From left to right: Martha Bayne, Judy Cohn, Hugh Amano and Celia Bucci.
Every Wednesday this winter, the Hideout is serving up free soup and bread with its regular lineup of affordable drinks. Instead of cooking on site, the soup is brought in by local chefs, Hideout staff, the bar's regulars and other food enthusiasts. Each week showcases three different recipes, from three different guest cooks, who volunteer their time to help the Hideout raise money for the Greater Chicago Food Depository.
Hideout bartender Martha Bayne came up with the idea, after thinking up different ways that the place could serve food. "We have a food license, but no kitchen," she said, "so it had to be something that we could bring in, like crock-pots." She said that, despite the cold weather, the turnout for Soup and Bread has been decent. After just two weeks of crock-pots, ladles and mismatched bowls, the Hideout raised over $400 in donations. Thanks to the positive response from patrons and volunteer cooks, those numbers, along with the varieties of soup, will continue to increase until the event ends on April 1.
The soup dinner usually kicks off between 5 p.m. and 6 p.m., when a small sidebar stacked with hot crock-pots and hand-written labels waits for the first taste-tester. The whole process is very much in-line with the Hideout's informal style. Guests are free to grab one of the bar's mismatched bowls and help themselves to the free soup at any time, so there's no pressure to arrive early. Although, there are no promises that the stuff will still be hot when you do finally make it over. Once everyone is good and full, the bar's staff passes around a donation bucket.
After hearing about the creative culinary feats taking place at one of our favorite music joints, we stopped by on a Wednesday to see what all the hype was about. As promised, there were three different soups to choose from, along with a few baguettes from the local market. First, there was a vegetarian-friendly split pea with cumin, coriander and lemon soup from local librarian Judy Cohn, who revised the recipe from "The Tassajara Recipe Book." Following Cohn's spicy, Indian-inspired concoction was a traditional Italian soup (also meat-free) called stracciatella (a mix of egg, cheese, greens and water), prepared by massage therapist Celia Bucci. Finally there was Food on the Dole's Hugh Amano, who found a way to make cabbage pop with a helping of kielbasa. Picking a favorite was difficult, and thankfully not required.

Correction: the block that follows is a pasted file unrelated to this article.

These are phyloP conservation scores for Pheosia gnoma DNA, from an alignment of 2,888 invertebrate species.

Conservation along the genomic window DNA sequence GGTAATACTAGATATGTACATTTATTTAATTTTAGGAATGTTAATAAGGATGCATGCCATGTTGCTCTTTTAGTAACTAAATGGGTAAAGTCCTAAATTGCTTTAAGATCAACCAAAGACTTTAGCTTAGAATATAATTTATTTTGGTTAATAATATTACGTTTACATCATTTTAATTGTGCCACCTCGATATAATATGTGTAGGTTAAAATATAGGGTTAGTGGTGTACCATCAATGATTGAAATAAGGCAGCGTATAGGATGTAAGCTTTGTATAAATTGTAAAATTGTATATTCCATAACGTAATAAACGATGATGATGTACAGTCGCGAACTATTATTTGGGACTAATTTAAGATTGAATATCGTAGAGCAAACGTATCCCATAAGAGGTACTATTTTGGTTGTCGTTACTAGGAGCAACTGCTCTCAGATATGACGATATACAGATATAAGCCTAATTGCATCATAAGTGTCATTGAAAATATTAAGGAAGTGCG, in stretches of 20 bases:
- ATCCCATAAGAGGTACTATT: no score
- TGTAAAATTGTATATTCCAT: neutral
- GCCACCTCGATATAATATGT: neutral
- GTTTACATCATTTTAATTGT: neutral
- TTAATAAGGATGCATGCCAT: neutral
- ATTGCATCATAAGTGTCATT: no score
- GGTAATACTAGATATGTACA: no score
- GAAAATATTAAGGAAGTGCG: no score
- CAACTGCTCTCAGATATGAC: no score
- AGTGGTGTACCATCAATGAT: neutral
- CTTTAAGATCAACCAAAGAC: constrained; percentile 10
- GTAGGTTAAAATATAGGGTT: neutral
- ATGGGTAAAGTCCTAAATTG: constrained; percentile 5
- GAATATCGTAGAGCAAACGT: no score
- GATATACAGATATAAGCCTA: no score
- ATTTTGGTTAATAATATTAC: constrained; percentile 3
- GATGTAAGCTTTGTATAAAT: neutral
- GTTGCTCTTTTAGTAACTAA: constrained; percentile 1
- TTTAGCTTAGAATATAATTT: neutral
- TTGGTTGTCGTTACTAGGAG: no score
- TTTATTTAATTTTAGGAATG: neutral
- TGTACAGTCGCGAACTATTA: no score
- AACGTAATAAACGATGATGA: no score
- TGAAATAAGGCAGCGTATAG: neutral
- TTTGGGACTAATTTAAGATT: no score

Fortunately, Bayne keeps a Soup and Bread blog, where she posts recipes and photos of each soup, along with interesting tidbits from the evening. So if you didn't get your fill of, say, stone stoup, you can recreate a pot in your own kitchen. So far, the blog has seen tales of a missing penguin mug, homemade banana bread (instead of baguettes) and cold soup (crock-pots can be slow as molasses when it comes to reheating). Realizing that the Hideout isn't the only local joint hosting soup dinners, Bayne also makes it a point to mention other worthy causes like InCUBATE's Sunday Soup program, which supports local artists, and the Hull-House Kitchen's Re-Thinking Soup (every Tuesday at noon).
Mike Gebert's hummus soup
The Hideout may not be the only place doling out free soup, but it's certainly doing something right, as the lineup of guest chefs is already set through April. Recently, the bar made room for a group of local food writers including Mike Sula from the Chicago Reader
, Sky Full of Bacon
's Michael Gebert and Co-Moderator of LTH Forum
, David Hammond. The guys put old standbys like tomato, vegetable and chicken noodle to shame with inventive ethnic concoctions like kimchi chigae
, mulefoot (pork) pozole and hummus soup. It's kind of like the Iron Chef of soup, and while there may be no title at stake, you can certainly judge your favorites.